Release Date: December 4th 2018
Available on: PlayStation 4 and PS Vita
It was getting late in the streets of Shibuya. I, the leader of the phantom thieves was waiting for a dear friend. We had just gained intelligence of a secret ploy to expose students of Shujin Academy to ridicule and hatred.
As I turned to my left, there he was, my best friend Ryuji Sakamoto. The ex-track team member had some bad blood with his previous teammates, but he wanted to protect them from this evil scheme. It had been two months since we captured and exposed Kamoshida’s crimes against the school, his abuse against students was finally revealed. As the Phantom Thieves, we aim to change the hearts of those who are corrupt. This time around, it was none other than Kamoshida’s trusted disciple, Yamaguchi attempting to continue abusing and using students for personal gain. That is something we won’t let happen, isn’t it Ryuji?
Persona 5 was an excellent JRPG, and one of my personal contenders for Game of the Year in 2017. That was just a small snippet from my experience, a moment that was ingrained into my brain immediately. The themes and tone of Persona 5 are unlike anything gaming has ever seen before, it is quite unique in the fact that it isn’t afraid of showcasing mature content. It’s predecessor, Persona 4, had a similar approach to game design by exploring a different side of maturity.
Then came Persona 4: Dancing All Night (P4D), a wacky casual dancing game set in the Persona universe. The soundtrack in the Persona series has always been catchy and upbeat; a whole game surrounding its compositions had me extremely excited. As much as I enjoyed listening to the music in Persona 4, its sequel had a different level of, let’s say, funkiness. That’s why I was extremely pleased to learn about Persona 5: Dancing in Starlight (P5D), a sequel of sorts that utilises the soundtrack from the latest entry in the franchise.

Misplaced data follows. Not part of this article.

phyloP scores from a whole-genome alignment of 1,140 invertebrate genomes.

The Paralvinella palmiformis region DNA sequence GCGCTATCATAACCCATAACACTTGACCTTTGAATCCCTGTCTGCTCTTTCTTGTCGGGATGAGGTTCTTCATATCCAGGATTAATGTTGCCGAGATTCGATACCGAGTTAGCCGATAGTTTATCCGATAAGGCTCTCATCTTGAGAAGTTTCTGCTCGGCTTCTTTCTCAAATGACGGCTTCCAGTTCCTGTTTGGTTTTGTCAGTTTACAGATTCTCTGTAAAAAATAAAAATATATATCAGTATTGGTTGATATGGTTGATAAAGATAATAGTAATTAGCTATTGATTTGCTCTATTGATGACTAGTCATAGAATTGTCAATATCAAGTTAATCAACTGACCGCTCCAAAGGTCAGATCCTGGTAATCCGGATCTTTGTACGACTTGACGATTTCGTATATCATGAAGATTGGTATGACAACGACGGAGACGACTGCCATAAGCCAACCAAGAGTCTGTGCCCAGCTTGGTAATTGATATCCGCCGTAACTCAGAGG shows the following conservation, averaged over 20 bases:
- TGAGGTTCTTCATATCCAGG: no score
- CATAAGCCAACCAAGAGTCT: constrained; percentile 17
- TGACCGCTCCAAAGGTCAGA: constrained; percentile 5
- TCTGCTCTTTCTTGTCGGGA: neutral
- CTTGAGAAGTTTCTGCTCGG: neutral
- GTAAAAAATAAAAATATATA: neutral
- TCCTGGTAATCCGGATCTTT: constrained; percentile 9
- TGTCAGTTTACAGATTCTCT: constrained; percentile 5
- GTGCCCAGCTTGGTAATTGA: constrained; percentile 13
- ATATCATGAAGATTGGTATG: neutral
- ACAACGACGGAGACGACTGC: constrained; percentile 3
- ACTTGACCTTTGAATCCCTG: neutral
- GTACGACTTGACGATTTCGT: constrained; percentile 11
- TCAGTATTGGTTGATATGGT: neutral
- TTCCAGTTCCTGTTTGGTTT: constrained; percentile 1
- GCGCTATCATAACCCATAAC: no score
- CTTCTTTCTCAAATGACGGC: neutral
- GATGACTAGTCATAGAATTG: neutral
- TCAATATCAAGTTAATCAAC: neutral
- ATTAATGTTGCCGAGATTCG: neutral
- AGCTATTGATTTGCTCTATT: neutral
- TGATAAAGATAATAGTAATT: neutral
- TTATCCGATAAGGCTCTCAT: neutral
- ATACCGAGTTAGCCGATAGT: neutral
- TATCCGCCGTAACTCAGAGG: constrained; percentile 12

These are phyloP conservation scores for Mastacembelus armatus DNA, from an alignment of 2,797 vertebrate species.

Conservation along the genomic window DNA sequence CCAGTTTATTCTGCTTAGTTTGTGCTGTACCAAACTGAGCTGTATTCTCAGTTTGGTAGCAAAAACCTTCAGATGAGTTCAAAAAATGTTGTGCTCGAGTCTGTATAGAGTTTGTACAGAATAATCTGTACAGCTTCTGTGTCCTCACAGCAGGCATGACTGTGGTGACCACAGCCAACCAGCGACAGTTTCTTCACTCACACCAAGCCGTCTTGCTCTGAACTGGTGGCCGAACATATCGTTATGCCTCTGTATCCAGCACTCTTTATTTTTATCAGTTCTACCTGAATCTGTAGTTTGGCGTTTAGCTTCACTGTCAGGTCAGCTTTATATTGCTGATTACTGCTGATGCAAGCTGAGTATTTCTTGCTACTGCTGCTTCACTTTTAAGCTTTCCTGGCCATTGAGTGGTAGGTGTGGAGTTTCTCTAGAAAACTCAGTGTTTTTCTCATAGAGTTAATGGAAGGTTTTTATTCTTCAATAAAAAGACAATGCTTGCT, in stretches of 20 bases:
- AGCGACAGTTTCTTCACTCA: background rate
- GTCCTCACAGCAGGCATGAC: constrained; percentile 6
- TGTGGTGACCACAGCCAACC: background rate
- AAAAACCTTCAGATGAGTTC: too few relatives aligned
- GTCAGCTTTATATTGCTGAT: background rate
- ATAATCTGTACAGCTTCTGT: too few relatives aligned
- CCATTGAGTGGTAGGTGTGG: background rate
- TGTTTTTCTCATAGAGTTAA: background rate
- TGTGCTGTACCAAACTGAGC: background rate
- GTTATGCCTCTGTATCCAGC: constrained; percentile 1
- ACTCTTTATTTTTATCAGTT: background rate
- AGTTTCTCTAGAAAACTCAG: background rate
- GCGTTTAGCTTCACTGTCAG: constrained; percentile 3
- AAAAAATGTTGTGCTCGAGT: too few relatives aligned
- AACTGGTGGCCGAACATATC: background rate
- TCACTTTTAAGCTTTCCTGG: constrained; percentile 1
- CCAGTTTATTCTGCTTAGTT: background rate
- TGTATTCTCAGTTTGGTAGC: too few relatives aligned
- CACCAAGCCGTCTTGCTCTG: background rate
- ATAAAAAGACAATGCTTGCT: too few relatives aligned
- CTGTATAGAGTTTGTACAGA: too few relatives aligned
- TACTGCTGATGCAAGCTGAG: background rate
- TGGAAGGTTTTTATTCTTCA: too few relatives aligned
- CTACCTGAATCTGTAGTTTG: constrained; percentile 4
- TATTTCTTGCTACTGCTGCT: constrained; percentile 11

Unlike P4D, P5D doesn’t have a fully-fledged story mode. In P4D you had a visual novel style adventure mode, with dance segments sprinkled throughout the campaign. This direction didn’t bode well to pacing, and the experience didn’t feel consistent. P5D instead has a pseudo narrative, with small interactive segments between characters. The approach doesn’t affect the pacing of the game, being entirely optional and rewarding to the player.
Social Links have been an essential part of the Persona series since Persona 3 and these sections remotely feel like the staple mechanic. While it is disappointing to not have a narrative as deep as P4D, the fan service present in P5D makes up for it; Persona fans will be extremely pleased.
The core attraction for the series of dancing games in the Persona universe are the remixes of iconic tracks. P5D has a bevy of excellent rewritten compositions including one of my personal favourites, Life Will Change. The remixes give an alternative perspective on many of the memorable songs from Persona 5, and of course there are the returning songs that coincide well within the game. Rhythmic gameplay hasn’t really evolved in P5D but feels more like a continuation of what worked well in its predecessor. That’s what makes P5D feel fantastic, the controls are similar but with the visual style representing the darker tone of Persona 5’s colour scheme.
Persona 5: Dancing in Starlight is easily recommendable to fans of the franchise. It’s a love letter to the game’s well crafted soundtrack by composer Shoji Meguro and the game is pure fan service at its finest. The cast of memorable characters in Persona 5 bode well in a different setting and it makes me curious to see what possible future spin offs we may receive. While a dedicated story mode would have been a nice addition, the game’s addictive rhythmic gameplay will keep me hooked for hours to come.
REVIEW SCORE: 8/10- Pretty Good